City managers are a lot like baseball pitchers. You’re not going to win every political and policy game. But if you go 21-5 during the course of a year on important decisions you are municipal Cy Young Award winner.
And Scottsdale City Manager Jim Thompson, over the past many years, has helped Scottsdale win. A lot.
He’s earned the respect of the business community, unions and activists. That’s pretty hard to do. Large special events appreciate his approach, in marked contrast to City Managers past.
With increasing confidence in city government Scottsdale voters authorized a one-tenth of one cent increase in the city sales tax in 2018 to secure road and transportation funds to aid the community over the next decade.
And last year, for the first time in two decades, Scottsdale voters didn’t just pass a bond and infrastructure for the community. They passed it overwhelmingly.
Maybe our minds are growing more feeble with age but we don’t recall embarrassing city scandals or controversy either.
And prior to the pandemic the city’s economy was booming.
All of this doesn’t happen without a smart, experienced City Manager, which Jim Thompson is. He doesn’t seek the limelight. He gives credit to his bosses, the seven elected officials who vote.
His hire was a smart one by the City Council in late 2016. It stopped the almost comical revolving door in the Scottsdale City Manager’s office and has returned the city to the can-do spirit that has typified its history.
Despite all of this another blog that comments on Scottsdale matters, purportedly run by an odd dude with a dubious win-loss record like the infamous Shelby Miller, recently opined about dissatisfaction with Thompson, even raising the specter of a potential dismissal.
Now if that’s not a foul ball, or a new version of a Scottsdale strike out, we don’t know what is.
While true that the city’s response to pandemic challenges has been sluggish, we liken it to the middle innings of baseball game. Just because you might be trailing on the scoreboard then doesn’t mean you can’t or won’t win the game. Over the next month Thompson would be wise to listen, very closely, to those on City Council and otherwise who don’t think the city has been doing enough to aid the business community or make internal cuts.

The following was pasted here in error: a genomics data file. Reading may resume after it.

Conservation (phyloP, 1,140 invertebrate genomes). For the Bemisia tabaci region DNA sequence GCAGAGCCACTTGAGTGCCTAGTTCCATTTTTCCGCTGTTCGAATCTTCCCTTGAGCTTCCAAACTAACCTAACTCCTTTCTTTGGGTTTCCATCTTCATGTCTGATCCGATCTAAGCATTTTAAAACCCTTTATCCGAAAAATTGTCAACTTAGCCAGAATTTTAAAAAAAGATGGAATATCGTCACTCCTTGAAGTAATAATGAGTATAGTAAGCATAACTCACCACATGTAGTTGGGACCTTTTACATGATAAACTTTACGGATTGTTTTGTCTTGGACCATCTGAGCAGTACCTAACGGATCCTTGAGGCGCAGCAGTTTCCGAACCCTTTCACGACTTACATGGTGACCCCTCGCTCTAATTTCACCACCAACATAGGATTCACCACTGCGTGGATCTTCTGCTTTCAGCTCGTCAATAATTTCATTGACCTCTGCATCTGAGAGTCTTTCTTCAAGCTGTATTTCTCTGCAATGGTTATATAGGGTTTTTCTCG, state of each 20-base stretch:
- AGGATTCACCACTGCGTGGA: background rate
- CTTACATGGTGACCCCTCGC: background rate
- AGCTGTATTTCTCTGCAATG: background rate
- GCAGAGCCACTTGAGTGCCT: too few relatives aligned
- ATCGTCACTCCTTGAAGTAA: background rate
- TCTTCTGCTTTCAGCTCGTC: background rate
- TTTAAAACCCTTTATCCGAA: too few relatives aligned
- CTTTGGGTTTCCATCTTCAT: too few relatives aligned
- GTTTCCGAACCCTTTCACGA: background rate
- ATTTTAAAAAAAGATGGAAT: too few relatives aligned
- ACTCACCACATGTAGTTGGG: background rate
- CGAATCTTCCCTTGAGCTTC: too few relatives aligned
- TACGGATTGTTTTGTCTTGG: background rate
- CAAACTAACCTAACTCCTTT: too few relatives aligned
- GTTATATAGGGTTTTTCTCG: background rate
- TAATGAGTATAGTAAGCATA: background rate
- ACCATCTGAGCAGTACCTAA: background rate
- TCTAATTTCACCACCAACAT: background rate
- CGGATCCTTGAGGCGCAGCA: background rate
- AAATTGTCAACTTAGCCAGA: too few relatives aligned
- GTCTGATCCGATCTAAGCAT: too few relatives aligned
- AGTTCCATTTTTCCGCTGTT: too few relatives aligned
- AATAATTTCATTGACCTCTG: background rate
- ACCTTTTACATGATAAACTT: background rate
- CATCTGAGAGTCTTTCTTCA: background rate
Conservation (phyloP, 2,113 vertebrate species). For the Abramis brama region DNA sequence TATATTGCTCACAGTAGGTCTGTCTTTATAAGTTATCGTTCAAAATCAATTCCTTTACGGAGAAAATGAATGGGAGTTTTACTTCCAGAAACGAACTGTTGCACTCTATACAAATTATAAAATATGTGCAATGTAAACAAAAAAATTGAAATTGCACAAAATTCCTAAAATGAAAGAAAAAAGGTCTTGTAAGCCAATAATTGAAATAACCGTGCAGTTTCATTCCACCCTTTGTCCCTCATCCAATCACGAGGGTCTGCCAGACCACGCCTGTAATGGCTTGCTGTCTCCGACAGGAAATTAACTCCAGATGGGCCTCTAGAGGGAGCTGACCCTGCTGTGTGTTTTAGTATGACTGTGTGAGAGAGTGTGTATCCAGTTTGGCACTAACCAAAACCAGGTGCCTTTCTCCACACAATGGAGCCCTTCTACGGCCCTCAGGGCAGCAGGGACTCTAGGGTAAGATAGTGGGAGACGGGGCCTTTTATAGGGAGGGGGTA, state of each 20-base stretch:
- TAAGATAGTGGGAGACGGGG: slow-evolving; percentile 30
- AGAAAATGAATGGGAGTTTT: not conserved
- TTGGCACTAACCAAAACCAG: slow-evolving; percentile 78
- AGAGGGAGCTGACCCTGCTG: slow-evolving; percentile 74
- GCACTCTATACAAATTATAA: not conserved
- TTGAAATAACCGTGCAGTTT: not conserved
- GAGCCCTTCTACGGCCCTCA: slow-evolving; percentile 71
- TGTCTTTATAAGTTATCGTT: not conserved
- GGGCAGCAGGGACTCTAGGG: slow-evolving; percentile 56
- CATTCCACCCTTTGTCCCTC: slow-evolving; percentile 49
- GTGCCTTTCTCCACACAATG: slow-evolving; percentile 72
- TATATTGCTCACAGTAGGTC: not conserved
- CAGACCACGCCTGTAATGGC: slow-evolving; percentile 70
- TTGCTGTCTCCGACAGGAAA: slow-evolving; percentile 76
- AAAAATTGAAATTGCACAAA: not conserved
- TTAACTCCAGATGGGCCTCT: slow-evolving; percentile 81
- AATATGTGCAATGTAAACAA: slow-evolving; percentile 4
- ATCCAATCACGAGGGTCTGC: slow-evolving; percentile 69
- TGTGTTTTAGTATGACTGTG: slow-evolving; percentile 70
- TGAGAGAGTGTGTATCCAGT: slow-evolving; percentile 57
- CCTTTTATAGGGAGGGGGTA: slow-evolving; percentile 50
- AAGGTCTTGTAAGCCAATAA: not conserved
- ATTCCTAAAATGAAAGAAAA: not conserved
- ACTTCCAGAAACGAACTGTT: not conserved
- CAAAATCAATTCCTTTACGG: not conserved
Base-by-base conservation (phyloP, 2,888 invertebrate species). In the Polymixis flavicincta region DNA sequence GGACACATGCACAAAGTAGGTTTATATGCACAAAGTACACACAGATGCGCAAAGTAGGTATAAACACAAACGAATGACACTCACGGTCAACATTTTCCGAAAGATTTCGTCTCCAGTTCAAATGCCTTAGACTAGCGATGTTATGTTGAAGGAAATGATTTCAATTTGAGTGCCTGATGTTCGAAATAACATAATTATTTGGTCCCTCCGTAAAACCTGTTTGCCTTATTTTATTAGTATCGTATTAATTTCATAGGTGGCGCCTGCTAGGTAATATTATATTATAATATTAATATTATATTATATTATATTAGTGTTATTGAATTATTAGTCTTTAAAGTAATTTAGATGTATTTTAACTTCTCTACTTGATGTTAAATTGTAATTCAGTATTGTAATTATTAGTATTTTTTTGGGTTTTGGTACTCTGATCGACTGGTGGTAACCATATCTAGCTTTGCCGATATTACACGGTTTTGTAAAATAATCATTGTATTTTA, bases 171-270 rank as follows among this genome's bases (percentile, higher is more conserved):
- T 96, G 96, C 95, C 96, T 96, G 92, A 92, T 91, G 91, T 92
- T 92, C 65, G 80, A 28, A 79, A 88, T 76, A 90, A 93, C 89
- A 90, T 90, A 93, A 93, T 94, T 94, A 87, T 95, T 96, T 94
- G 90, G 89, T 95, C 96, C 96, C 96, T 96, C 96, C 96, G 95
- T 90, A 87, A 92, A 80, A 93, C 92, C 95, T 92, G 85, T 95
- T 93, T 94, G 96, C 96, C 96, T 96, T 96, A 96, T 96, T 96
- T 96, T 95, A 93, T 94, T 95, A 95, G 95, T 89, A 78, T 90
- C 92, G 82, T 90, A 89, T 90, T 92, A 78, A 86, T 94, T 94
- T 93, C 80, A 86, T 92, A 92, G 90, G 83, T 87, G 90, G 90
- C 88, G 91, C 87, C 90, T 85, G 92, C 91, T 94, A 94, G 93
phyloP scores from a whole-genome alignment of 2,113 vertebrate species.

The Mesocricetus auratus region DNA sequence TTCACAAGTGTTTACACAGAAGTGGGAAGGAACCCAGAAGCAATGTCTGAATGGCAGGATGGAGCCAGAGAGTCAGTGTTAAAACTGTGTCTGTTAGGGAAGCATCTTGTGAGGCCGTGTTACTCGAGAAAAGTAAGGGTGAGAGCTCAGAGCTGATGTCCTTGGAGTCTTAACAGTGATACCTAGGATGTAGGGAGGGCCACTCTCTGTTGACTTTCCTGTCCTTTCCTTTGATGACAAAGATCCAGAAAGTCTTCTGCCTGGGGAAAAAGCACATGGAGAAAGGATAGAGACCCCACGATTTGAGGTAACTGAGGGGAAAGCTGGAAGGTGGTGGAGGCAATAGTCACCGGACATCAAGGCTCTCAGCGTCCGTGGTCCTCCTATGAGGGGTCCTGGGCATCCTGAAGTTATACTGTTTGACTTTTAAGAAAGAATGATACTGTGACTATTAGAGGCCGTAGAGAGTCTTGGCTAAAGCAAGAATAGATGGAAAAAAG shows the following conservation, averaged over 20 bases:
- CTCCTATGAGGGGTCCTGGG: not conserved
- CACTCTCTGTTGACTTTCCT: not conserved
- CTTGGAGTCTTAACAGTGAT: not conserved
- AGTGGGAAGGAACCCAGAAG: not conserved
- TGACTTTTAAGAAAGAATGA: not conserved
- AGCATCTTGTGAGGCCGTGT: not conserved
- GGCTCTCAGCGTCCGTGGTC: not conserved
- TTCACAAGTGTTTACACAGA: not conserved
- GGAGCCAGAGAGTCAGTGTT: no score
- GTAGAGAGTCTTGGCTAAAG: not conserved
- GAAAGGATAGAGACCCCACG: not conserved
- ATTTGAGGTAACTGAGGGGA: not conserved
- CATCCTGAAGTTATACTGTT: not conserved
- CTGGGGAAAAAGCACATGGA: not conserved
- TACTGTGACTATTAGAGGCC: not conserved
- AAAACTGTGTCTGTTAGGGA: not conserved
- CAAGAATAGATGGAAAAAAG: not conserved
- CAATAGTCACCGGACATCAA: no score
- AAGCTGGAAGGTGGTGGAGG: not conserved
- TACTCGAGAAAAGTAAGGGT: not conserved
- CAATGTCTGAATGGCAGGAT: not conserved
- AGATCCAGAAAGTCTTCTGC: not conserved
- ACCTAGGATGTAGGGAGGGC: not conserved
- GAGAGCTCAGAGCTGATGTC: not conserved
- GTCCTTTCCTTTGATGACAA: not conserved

There is an increasing anger as the Scottsdale private sector gets decimated the public sector is doing precious little to share in the pain. Thompson needs to understand this better and put a plan in place for more city cuts, and its benefitting organizations now.
In fairness to Thompson, 257 jobs already have been cut, in addition to freezes. And Scottsdale has a bi-polar structure in which the City Treasurer reports to the City Council rather than the City Manager which can create challenges with decision-making.
But in the end Thompson and city leadership need to be on the side of the taxpayer, not bloated government. He needs to be listening more closely not only to his bosses but to those on the very front lines who begged city staff for more help and creative thinking at the outset of this crisis only to gain response from a city, as we have said before, that has seemed concussed.
But every game, including the most important ones, are often won in the later innings. We have every confidence in Thompson and the City Council to do just that on a budget and financial approach that makes the most sense for Scottsdale’s challenging times ahead. If there is friction so be it. It can often lead to the candor and conversations necessary for the best approach and compromise.
But for anyone to raise a question about Thompson’s future, well, they should be checked into the hospital for reasons other than those causing this crisis.
That business community many are counting on to help Scottsdale emerge from an economic catastrophe? They will be outraged about any talk of starting over with a new City Manager rather than continuing the respectful relationship with Thompson. The message to the marketplace would be devastating too. We also have a feeling many prominent activists would feel likewise because Thompson has treated them with the dignity, they deserve rather than the derision his predecessors deployed behind their backs.
Since being announced as City Manager on December 8, 2016 Thompson has stood tall on the Scottsdale mound. And there he should remain, serving the people and City Council as he has with fitness, finesse, and fortitude.
We’ll leave you and baseball analogies with this: Randy Johnson didn’t have his best stuff when he came in late to Game 7 of the 2001 World Series against the Yankees. After all, he’d pitched the day before and won. But is there anyone else the crowd wanted to see in that critical moment? Not a chance. He wasn’t the only reason the Diamondbacks won that night. But they did win. And Johnson ended up being the Co-MVP.